Tensions flared between Metro board members and the agency’s leadership Thursday as staff made their case for axing late-night service to create larger work windows for maintenance crews.
As senior management laid out specifics of the proposal, including how the extra hours would be used, board members pushed back, asking whether alternatives were considered, why Metro needed more work time than peer systems, and whether there was data to back up claims that more time is needed.
“You just startled me by saying that we used to do X, Y, however we don’t do it anymore,” Board member Tom Bulger said to Chief Operating Officer Joseph Leader.
Referring to maintenance practices aimed at keeping the system in a state of good repair, Bulger continued: “How does that happen? That we used to do stuff that was necessary and now we don’t and the board . . . just finds out about it this morning?”
Bulger, who represents the District, demanded an inventory of the work being performed, including projects that are completed and those that are “dropped.”
Leader said he was making the broader point that Metro needs more time to work on its tracks.
“Chambers Brothers time?” Bulger said. “What are you talking about time?”
“Time-wise, the maintenance windows … more time to do work,” Leader replied.
The exchange illustrated the board’s apparent skepticism of staff claims that restoring the system could only be achieved by expanding nighttime maintenance windows.
Andrew Off, assistant general manager for transit infrastructure and engineering services, likened Metro’s current undertaking — rehabilitating aging infrastructure after 40 years of deferred maintenance — to open-heart surgery. The dilapidated state of the tracks requires extremely careful maneuvering, evidenced by the dozens of speed restrictions that transit agency has imposed since the July 29 derailment of a Silver Line train.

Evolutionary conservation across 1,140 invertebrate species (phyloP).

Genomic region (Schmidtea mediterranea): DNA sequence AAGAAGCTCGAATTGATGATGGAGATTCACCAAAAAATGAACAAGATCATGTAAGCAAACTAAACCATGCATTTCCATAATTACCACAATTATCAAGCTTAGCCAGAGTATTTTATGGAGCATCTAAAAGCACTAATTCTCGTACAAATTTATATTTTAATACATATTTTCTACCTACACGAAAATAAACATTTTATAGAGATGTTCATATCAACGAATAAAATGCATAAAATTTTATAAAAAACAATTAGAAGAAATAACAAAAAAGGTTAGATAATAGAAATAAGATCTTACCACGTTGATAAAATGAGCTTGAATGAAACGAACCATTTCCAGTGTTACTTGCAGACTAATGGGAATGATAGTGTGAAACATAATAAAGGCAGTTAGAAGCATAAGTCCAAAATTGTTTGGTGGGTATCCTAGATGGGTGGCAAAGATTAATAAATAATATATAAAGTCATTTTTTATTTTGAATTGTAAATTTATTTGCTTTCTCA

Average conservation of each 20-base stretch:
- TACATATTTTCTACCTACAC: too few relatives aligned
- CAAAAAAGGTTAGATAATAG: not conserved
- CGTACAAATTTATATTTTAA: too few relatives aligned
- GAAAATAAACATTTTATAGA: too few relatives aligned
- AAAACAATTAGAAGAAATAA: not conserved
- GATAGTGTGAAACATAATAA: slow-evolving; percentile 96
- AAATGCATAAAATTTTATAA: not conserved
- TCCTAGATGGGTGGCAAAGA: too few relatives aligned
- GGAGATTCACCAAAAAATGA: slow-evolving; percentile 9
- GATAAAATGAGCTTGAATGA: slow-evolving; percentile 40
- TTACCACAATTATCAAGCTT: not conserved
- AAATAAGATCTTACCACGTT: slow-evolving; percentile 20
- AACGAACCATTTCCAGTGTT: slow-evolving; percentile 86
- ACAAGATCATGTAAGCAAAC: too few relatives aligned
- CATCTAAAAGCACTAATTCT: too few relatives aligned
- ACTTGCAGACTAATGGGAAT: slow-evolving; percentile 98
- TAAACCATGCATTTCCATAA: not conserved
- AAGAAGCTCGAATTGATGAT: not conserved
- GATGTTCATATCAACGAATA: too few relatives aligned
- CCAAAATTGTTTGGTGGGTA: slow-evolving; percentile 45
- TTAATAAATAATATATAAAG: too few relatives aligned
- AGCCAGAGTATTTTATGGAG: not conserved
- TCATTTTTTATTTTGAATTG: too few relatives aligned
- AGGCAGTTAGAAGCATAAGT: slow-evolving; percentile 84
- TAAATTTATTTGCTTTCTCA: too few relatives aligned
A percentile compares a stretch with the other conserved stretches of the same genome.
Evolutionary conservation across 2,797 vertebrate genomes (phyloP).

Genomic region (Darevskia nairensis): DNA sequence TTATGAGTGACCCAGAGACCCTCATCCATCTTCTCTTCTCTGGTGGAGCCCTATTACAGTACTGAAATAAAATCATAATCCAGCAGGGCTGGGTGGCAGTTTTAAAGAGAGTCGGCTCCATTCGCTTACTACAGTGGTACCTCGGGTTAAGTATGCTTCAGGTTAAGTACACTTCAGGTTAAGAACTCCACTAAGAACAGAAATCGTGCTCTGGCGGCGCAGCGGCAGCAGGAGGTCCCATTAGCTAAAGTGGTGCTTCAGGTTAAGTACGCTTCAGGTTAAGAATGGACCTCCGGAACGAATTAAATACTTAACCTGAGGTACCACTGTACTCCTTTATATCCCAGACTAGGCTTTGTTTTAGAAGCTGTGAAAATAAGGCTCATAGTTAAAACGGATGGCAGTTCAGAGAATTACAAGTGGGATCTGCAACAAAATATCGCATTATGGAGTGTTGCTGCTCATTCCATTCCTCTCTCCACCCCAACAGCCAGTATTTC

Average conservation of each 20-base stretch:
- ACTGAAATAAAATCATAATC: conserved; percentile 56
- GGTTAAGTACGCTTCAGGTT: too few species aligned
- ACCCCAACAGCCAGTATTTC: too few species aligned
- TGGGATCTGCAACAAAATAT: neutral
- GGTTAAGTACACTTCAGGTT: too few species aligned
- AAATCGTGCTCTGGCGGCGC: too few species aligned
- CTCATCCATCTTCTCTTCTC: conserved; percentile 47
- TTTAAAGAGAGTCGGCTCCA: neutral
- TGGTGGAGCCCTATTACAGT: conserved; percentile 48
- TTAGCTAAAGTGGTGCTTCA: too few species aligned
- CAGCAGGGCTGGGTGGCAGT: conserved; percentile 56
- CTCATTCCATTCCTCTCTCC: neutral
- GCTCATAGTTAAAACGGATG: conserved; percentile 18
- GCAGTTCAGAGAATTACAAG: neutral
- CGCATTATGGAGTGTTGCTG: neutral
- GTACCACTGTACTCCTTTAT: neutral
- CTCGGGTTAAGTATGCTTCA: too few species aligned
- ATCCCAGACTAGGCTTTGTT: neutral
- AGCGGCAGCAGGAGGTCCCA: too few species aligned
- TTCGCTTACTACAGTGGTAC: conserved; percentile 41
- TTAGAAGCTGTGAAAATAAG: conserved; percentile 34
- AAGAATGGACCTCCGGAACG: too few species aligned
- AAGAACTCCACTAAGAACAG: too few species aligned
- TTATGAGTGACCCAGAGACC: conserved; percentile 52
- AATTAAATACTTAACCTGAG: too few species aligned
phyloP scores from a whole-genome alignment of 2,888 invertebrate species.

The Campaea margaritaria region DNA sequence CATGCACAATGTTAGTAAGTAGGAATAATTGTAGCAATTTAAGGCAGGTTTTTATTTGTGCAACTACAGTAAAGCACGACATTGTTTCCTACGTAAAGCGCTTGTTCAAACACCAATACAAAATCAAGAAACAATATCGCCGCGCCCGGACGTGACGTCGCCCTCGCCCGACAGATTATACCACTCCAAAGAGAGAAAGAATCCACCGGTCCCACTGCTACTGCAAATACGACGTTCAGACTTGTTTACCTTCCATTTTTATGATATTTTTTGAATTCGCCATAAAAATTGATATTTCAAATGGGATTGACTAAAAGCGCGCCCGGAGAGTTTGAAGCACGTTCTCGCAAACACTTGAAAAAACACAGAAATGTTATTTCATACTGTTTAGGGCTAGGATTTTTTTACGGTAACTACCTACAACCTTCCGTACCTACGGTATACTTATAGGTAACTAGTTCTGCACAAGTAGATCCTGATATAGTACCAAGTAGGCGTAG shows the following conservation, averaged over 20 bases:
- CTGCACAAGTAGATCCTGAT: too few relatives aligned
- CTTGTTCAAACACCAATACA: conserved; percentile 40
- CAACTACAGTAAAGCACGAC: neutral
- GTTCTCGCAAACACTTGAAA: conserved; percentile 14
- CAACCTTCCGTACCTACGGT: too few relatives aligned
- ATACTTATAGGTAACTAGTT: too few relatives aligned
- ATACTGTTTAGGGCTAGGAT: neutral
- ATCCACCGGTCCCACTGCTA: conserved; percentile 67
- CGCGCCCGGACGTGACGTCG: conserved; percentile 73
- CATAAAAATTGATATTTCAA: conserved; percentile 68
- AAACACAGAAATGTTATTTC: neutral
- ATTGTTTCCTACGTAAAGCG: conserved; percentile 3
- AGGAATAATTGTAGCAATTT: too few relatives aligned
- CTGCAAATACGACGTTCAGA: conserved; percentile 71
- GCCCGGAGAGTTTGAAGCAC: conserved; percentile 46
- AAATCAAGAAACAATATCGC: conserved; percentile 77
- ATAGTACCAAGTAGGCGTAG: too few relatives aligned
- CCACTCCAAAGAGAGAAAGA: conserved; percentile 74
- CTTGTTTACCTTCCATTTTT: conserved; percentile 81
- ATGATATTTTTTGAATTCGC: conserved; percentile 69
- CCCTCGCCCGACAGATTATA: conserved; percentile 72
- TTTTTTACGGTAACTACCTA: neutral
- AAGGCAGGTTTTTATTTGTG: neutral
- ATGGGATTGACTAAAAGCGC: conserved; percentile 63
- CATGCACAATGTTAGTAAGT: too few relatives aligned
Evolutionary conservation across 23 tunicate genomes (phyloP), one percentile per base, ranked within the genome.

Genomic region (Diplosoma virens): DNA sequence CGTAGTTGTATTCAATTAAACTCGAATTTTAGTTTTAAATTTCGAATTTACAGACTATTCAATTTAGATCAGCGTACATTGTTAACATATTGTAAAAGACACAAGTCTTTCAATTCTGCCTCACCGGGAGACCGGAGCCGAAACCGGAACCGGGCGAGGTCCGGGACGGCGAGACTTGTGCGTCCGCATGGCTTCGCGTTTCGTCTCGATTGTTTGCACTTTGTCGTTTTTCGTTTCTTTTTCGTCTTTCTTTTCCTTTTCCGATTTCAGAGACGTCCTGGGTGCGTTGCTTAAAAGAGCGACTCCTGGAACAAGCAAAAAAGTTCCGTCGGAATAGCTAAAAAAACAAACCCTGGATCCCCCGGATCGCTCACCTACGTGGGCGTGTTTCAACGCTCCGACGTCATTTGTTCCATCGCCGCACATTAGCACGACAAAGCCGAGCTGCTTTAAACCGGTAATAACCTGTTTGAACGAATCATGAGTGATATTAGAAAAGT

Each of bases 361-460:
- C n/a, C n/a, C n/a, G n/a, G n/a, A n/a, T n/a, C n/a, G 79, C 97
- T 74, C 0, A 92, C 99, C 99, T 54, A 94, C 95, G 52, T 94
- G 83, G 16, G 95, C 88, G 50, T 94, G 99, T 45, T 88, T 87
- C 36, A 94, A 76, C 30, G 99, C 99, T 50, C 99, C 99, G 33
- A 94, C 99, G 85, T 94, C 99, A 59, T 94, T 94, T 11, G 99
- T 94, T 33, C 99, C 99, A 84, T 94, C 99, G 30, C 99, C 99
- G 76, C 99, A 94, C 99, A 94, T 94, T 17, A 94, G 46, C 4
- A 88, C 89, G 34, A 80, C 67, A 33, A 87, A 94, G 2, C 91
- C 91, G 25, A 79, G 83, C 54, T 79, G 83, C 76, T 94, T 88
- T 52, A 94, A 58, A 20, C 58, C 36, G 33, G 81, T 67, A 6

“At some point we need to get away from just fixing stuff that’s already broken,” Off said.
Off said Metro needs nighttime repair windows to avoid a potential “SafeTrack 2.0.” In the past, he said, Metro didn’t perform nonemergency track work on Friday and Saturday nights because the maintenance windows provided by midnight to 3 a.m. service were too small.
But board member Robert Lauby, who is chief safety officer for the Federal Railroad Administration, asked if restoring the tracks could be achieved through more modest schedule adjustments than scrapping late-night service.
“It seems to me that since we have a two-track system here, that expanded work zones could be established in the evenings on one track, while maintaining a level of service on the other,” he said. “Tell me, why wouldn’t a solution that basically shut down one track, maybe 8 in the evening … get these things done?”
Staff responded that certain activities, like a nighttime program to identify degraded power cables, require power to be cut to both tracks. In other cases, Metro officials said, having trains passing at periodic intervals on one track, while work crews were aggressively restoring another, would be too disruptive to dozens of workers performing the work.
But Lauby pushed back, asking: would a train passing every 20-minutes really pose that much of a disruption?
Later in the meeting, the exchange between Leader and Bulger shed light on Leader’s philosophy, who was brought in by Wiedefeld from the New York subway to help turn around Metro.
“Moving forward, it doesn’t matter to me what happened in the past,” Leader said. “It’s what’s happening now and where do we wanna go. That’s what I can change. And that’s what I’m tasked to do.”
Bulger pressed for evidence of change, rather than talk.
“If you can’t tell us the past then fine, water under the bridge,” Bulger said. “ … It’s just a shock.”